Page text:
What the judges at these fairs want to see is that a participant really likes what he's doing, is curious about it, sees it as a step forward, and sees that it's something of significance. In short, with 6th grade science experiments, the experiments are not as important in themselves as for how they help a judge see how involved a child is in the spirit of scientific inquiry.

For instance, here's a simple example of the kind of 6th grade science experiments they like, and allow. You'll see a lot of science experiments at science fairs that involve chicken eggs. A child can demonstrate all kinds of principles of physics with an egg. Why does a rotten egg float while a regular egg sinks? How salty does water have to be for an egg to float in it? You get the idea.

If the egg thing seems a bit overdone when it comes to 6th grade science experiments, there are all kinds of other things to try, too. A perfume box is a popular experiment.

This was actually described in the movie French Kiss with Kevin Kline and Meg Ryan. Kevin Kline describes how in school, he made a perfume box. He collected in a box a bunch of different kinds of scents – vanilla, grape, chocolate and so on. The aim of the experiment is to show that smells change how things taste.

Since smell and taste happen to be important parts of many experiments in physics, chemistry and biology, this could be great. The child asks a blindfolded volunteer to take a sip of juice while smelling different kinds of smells. The aim is to prove that things taste different when they smell different – even if they actually taste the same.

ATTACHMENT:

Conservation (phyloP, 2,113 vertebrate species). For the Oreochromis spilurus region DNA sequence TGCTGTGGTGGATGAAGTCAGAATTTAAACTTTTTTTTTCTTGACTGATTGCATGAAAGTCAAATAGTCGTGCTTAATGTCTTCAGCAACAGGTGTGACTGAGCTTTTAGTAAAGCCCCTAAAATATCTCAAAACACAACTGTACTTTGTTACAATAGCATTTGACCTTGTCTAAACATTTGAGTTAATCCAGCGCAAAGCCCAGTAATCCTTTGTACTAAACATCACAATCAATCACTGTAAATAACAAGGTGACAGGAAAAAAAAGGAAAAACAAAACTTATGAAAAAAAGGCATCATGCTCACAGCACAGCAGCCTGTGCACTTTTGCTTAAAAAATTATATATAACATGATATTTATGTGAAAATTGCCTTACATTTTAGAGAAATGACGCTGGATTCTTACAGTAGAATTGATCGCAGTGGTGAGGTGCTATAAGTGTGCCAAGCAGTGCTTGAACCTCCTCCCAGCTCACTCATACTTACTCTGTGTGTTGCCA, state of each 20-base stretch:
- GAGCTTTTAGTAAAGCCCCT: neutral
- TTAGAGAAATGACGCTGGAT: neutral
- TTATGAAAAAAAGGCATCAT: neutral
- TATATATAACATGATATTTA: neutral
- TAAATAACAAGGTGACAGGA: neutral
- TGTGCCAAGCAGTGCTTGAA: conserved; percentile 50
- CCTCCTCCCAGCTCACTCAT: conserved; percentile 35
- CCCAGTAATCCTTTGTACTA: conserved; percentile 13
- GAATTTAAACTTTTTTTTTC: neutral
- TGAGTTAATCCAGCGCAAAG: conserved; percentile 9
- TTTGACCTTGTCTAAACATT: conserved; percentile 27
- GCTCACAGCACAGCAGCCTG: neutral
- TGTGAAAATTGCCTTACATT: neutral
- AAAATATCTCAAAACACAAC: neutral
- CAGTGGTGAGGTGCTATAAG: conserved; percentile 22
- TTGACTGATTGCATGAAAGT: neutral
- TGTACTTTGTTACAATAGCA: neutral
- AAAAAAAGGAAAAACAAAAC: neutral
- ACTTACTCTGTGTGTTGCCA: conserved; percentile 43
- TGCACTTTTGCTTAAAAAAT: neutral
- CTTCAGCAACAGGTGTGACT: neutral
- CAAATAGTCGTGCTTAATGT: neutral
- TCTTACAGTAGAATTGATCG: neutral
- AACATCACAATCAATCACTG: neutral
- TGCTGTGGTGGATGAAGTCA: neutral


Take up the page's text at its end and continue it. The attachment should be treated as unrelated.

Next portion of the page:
You might want to try this one for your child's next school science experiment.

Retiring and Have Aging Parents to Take Care Of?

These days, people can expect to live for so long that people in retirement have aging parents to take care of. People never used to have to deal with these problems before when people lived to about 75 only. 

It sounds like it isn't enough anymore for people to plan to support themselves during their golden years. They also need to find ways to support their parents – who often happen to be laid up with debilitating diseases like Alzheimer's.